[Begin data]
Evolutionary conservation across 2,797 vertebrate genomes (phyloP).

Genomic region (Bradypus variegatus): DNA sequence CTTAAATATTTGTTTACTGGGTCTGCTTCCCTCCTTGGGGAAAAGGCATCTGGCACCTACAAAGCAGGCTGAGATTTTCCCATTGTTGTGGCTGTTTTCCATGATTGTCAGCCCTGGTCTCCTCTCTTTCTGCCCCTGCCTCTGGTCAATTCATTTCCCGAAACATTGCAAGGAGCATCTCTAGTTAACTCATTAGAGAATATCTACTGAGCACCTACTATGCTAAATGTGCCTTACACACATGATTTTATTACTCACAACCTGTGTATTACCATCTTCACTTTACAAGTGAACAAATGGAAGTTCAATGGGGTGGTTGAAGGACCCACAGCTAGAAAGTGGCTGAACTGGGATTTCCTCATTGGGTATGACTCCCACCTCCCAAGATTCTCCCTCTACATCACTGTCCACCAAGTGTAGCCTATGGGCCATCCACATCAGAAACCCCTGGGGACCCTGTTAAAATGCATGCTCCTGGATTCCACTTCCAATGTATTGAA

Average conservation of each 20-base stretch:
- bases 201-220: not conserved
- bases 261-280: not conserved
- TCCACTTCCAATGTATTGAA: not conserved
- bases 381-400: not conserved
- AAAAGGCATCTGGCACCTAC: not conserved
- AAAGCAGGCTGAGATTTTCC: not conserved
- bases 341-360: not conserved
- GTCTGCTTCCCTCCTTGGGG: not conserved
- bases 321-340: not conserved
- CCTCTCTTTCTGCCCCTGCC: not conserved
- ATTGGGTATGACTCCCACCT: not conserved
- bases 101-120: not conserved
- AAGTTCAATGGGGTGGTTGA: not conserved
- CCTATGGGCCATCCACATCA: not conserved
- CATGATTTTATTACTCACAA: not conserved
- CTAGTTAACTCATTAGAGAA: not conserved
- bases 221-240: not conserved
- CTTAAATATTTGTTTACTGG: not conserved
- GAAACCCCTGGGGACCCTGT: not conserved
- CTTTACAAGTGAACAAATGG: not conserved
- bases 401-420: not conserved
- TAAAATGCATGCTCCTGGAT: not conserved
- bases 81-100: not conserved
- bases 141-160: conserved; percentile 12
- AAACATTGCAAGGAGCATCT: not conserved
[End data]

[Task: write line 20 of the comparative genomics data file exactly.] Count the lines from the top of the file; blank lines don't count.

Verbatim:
- bases 221-240: not conserved